Published online by Cambridge University Press: 19 October 2000
Mastitis can be caused by a number of bacteria (Philpot & Pankey, 1975), among which Staphylococcus aureus is one of the most important, responsible for considerable economic loss to the dairy industry (Jasper et al. 1982). Carrier rates have been studied extensively in dairy herds suffering from mastitis (Davidson, 1961, 1963).
Subtyping bacteria is an important epidemiological tool; for example, antimicrobial susceptibility patterns (antibiograms) have been used for typing Staph. aureus in human medicine (Gillespie et al. 1990). Staph. aureus of bovine origin can be divided into several categories by biotyping (Devriese, 1984). Phage typing has proved useful in differentiating mastitis strains (Mackie et al. 1987) and plasmid profiling has been valuable in epidemiological studies of bovine Staph. aureus (Baumgartner et al. 1984).
During the last 5 years genomic fingerprinting of Staph. aureus became a powerful tool for epidemiological typing. Numerous techniques for comparison of staphylococcal isolates have been developed and are becoming important in investigations of strain origin, clonal relatedness and epidemiology.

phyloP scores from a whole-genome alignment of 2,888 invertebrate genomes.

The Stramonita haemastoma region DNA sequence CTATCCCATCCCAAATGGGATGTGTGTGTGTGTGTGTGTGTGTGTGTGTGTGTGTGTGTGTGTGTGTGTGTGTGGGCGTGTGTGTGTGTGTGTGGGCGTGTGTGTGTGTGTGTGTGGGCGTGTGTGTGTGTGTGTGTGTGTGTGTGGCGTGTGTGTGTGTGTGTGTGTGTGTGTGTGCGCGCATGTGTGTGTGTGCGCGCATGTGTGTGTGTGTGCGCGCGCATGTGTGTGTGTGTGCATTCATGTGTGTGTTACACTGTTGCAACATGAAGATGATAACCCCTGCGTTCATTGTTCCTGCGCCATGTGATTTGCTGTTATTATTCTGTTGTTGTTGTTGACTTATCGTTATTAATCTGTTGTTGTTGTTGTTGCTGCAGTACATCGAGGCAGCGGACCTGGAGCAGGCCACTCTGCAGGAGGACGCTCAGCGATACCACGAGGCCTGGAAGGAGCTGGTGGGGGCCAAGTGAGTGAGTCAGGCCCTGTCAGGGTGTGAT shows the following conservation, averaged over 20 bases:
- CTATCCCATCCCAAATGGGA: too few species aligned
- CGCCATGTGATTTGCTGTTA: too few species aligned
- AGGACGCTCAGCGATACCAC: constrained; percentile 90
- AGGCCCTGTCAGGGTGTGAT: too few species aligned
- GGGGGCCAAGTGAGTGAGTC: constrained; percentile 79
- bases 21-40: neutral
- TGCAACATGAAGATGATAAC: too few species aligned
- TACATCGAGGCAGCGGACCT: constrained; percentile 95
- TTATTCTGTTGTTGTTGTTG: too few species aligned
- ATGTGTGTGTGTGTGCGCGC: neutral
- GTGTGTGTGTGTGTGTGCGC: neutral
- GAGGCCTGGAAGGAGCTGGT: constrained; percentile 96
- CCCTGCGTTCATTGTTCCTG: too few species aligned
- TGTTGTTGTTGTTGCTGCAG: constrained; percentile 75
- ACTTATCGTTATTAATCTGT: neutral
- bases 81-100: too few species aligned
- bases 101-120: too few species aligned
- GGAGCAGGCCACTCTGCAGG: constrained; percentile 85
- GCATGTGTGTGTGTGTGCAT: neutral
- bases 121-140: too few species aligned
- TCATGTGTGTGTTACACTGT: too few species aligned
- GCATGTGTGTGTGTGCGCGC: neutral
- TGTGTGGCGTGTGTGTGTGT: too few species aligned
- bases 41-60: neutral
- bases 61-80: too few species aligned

The aim of this study was to determine the epidemiology of Staph. aureus isolates from mammary glands of cows from a single herd using modern molecular typing techniques, and to assess whether the same strain constantly colonizes the udder or cows are repeatedly infected by different strains. We investigated 26 Staph. aureus isolates obtained from quarter milk samples from 16 cows. These isolates were characterized biochemically, by their antibiotic resistance pattern, by two polymerase chain reaction (PCR) methods on the basis of coagulase (Coa) gene and protein A (Spa) gene (X region) polymorphism and by macrorestriction analysis of chromosomal DNA using pulsed-field gel electrophoresis (PFGE).
Full text views reflects PDF downloads, PDFs sent to Google Drive, Dropbox and Kindle and HTML full text views.